Giorgia Meloni has , in six long months since her election, started the process of normalization of her extremist outlook. She has announced laws which quash dissent, peopled the newspapers and TV with her acolytes, and emphasizes freedom of the individual while introducing legislation which curtails,if not bans, citizens rights. In her latest move she is trying to stop the high Court from having any influence over government policy. At the moment this is restricted to letting the law impede the governments appalling inaction on the European PNRR funding, but will be taken as a precedent if she succeeds. She will of course then move on to her manifesto pledge of a directly elected president – which is against the Constitution – but if she has blocked any legal challenge, she will be able to do what she likes. In the meantime the public are distracted by things of little importance, but then she and her ilk are adept at creating scapegoats to pull attention away from more sinister moves. Migration remains a hot topic, and takes up a goodly slot on most news programmes. At the moment she is moving to make what they call ‘uterus for rent’ a world crime – meaning that anyone – straight or gay who uses surrogacy to have a child will not have their child recognized in Italy, even if the surrogacy takes place in a foreign country where it is entirely legal.
The brutal beating of a transvestite woman last week in Milan, by 4 police officers at 9 am in the morning has brought no condemnation from any government politician. It would have been entirely missed if a group of students hadn’t filmed it and posted it on social media. Students are high up on the governments agenda – the first law Meloni passed was to make raves illegal. That was the headline – in effect it is a law which makes it a crime for more than 50 people to occupy a building – a student right since the 1960s, and part of the ongoing court cases of police brutality during the student occupation of a building during the Genova G8 of 2001.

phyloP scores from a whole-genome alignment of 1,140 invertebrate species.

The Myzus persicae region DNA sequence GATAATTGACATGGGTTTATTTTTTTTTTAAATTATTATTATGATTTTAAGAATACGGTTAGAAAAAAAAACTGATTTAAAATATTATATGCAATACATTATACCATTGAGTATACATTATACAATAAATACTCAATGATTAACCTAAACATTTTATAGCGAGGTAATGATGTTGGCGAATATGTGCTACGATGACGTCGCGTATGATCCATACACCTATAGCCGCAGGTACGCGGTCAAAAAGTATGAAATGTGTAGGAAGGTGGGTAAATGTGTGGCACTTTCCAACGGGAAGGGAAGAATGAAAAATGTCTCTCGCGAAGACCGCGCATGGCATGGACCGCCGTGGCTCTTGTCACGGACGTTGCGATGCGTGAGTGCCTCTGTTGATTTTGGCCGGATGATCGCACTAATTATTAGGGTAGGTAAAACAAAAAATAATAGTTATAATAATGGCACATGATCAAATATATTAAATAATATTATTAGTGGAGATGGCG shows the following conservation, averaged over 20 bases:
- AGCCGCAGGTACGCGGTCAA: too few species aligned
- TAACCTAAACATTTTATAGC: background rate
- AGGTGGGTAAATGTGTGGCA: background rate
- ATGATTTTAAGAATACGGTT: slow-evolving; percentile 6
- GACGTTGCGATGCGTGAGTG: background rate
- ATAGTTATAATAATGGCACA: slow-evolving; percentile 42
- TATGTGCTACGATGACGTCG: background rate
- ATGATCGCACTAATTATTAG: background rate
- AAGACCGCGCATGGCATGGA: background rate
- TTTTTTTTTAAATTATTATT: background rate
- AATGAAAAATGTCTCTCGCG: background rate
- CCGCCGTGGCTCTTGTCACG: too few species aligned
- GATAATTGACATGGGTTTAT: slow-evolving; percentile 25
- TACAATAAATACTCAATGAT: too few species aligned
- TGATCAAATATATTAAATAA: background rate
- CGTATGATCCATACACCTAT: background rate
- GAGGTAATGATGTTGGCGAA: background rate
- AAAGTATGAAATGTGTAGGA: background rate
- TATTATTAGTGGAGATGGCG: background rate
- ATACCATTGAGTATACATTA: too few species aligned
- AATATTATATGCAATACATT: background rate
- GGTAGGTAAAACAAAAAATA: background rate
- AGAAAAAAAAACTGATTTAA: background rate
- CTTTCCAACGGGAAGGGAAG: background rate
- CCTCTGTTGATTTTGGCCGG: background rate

It is increasingly a copy and paste of Mussolini’s rise to power in the 1920’s. Last week she proudly said that patriotism was no longer a dirty word, in a meeting ominously entitled ‘ Nation and Motherland, ideas rediscovered’. The president of the House – No. 2 in offices of state, is a barely reconstructed fascist, and revels in his name being Ignazio Benito La Russa. Bear in mind that he and Meloni founded their party – Fratelli di Italia, when their Allianza Nazionale (ex fascist party) was discontinued and absorbed into Berlusconi’s Popolo della Liberta 15 years ago.
It is difficult to find any news story now that does not laud Meloni – her control over public broadcasting grows daily, the owners of the papers follow the Murdoch press in their potential as propaganda machines. It is worrying that Sky news is now the only balanced news station left in Italy.
Since the appalling floods in Emilia Romagna two weeks ago, politicians have lined up to tell the victims that they will not be abandoned. No Italian can believe such platitudes. The exact same words have been said by Renzi after the earthquake in Macerata in 2016, Berlusconi after Aquila 2009, and others after Irpinia 1980 and back to Messina in 1908 and where people are still living in what was then temporary accommodation. Meloni leaves it to others to utter those fateful words, she flew over the area saying it was inappropriate to say anything at that time. And that is her appeal: she sounds so reasonable and she’s a woman so could not possibly be a despot. She speaks English well unlike Renzi, is at ease with other leaders and doesn’t miss an opportunity for a photo shoot, without making a fool of herself unlike Berlusconi, and dresses well unlike most of the other PMs in the last 40 years. She is eminently plausible and considered, which is what makes her so dangerous. Nothing she has done since being elected has diminished the threat she poses to Italy’s democracy.